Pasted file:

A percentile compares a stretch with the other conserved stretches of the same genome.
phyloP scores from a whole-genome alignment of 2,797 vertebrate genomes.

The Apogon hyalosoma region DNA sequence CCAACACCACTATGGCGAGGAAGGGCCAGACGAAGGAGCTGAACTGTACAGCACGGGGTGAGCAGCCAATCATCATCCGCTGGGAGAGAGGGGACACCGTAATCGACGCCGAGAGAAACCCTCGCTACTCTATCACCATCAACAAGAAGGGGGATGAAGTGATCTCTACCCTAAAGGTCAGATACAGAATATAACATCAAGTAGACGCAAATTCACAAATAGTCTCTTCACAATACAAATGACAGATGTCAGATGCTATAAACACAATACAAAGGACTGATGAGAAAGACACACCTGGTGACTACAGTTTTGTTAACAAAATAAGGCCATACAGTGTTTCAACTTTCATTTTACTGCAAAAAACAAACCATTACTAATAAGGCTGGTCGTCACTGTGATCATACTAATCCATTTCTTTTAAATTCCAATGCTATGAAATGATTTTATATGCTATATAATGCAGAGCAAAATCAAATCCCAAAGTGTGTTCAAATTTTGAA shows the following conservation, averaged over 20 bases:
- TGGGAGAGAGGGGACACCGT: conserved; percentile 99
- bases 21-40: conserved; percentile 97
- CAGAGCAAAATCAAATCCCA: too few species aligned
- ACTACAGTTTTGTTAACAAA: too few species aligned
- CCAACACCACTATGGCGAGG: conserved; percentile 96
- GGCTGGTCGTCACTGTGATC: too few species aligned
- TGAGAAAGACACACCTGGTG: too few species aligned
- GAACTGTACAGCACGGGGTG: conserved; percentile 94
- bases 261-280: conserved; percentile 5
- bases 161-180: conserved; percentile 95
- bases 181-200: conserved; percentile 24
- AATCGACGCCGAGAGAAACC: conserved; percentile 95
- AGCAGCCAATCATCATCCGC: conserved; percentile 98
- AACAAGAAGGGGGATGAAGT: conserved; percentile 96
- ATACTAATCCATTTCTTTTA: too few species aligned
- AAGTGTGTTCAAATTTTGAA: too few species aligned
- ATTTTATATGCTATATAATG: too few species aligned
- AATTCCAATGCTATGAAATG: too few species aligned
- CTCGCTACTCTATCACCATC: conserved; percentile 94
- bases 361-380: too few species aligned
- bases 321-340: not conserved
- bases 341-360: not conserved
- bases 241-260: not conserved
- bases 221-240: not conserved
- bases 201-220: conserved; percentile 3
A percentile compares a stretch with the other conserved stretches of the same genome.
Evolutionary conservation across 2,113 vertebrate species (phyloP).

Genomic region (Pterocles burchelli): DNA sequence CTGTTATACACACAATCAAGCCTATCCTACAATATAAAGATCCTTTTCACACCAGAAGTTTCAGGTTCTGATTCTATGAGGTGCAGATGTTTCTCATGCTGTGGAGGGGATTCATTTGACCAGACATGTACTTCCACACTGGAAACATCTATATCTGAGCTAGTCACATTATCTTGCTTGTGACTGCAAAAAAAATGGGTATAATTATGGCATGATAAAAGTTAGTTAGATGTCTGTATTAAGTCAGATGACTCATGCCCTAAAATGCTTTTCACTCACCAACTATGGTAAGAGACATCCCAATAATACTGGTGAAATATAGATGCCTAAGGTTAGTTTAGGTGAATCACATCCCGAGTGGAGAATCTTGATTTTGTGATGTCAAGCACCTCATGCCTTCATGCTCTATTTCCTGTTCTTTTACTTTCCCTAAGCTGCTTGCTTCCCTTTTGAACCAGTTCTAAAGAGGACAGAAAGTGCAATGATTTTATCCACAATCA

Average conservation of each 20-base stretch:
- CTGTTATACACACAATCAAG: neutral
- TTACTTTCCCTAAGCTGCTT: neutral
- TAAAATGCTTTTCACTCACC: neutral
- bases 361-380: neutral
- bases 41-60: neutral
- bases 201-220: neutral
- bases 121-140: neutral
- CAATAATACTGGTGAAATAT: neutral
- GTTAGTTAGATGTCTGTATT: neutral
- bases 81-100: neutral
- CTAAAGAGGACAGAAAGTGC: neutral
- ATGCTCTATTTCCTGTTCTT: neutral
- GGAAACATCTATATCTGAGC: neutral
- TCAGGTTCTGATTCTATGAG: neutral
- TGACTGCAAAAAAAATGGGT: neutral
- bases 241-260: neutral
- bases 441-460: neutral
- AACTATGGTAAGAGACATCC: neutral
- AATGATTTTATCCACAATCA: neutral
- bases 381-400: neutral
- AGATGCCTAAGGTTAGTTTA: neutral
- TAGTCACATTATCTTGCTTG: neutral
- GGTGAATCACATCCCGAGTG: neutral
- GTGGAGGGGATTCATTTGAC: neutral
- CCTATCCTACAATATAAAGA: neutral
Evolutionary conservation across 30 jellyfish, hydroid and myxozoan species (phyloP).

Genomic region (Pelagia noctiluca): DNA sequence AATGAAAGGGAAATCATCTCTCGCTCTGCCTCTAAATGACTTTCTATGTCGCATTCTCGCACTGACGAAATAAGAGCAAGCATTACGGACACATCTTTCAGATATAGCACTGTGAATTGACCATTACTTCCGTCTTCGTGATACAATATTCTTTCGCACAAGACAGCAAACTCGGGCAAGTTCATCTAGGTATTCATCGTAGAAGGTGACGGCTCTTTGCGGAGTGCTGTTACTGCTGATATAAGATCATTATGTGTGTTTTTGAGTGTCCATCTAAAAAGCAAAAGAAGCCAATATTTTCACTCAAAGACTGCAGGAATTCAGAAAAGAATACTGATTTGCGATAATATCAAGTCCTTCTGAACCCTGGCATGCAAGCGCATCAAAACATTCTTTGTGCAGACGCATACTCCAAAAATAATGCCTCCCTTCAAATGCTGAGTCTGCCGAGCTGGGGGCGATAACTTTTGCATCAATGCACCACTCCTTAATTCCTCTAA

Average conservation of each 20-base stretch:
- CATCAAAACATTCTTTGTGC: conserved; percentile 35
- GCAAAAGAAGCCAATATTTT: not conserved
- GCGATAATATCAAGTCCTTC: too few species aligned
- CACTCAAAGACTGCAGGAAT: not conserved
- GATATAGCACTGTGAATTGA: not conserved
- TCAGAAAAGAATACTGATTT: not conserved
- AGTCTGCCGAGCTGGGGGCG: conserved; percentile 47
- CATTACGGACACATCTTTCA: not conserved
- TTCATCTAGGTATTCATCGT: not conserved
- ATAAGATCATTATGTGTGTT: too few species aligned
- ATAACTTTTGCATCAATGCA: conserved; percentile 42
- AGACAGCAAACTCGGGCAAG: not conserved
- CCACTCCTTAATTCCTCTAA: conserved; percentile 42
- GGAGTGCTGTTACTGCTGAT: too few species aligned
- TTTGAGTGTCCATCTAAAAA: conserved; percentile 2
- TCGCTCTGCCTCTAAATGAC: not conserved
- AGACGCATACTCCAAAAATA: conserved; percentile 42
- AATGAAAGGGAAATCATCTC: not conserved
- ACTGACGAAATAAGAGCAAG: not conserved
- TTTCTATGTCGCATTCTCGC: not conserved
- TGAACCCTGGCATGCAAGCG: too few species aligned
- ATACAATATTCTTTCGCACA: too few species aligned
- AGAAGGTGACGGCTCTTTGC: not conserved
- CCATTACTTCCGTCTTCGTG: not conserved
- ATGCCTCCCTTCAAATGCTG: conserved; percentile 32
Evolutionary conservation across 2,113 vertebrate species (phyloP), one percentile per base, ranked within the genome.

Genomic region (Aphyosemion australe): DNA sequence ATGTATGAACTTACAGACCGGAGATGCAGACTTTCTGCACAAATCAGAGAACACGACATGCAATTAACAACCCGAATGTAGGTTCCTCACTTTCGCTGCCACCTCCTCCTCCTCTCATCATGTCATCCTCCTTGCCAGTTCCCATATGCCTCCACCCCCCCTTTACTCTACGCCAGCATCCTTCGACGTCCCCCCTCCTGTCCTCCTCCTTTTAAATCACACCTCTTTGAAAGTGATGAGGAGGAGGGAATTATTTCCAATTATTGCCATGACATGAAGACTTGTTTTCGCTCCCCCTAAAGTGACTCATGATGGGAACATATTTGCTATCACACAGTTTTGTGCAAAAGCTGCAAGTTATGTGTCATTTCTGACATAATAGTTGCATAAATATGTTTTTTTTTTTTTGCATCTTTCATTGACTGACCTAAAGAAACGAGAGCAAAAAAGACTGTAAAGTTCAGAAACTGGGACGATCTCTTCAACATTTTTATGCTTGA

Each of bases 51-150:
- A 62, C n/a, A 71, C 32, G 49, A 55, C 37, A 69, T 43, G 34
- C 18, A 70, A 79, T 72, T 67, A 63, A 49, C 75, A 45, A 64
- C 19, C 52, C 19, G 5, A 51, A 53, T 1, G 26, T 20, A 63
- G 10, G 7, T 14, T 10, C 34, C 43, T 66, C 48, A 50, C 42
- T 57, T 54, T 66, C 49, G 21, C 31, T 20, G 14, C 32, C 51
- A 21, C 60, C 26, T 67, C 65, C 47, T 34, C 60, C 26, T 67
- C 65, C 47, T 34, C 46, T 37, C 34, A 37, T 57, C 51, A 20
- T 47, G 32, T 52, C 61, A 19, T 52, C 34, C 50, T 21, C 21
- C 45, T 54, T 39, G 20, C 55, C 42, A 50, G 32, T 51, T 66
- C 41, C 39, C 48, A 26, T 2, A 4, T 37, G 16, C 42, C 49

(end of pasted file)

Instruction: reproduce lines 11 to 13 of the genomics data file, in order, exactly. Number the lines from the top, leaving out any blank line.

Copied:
- GAACTGTACAGCACGGGGTG: conserved; percentile 94
- bases 261-280: conserved; percentile 5
- bases 161-180: conserved; percentile 95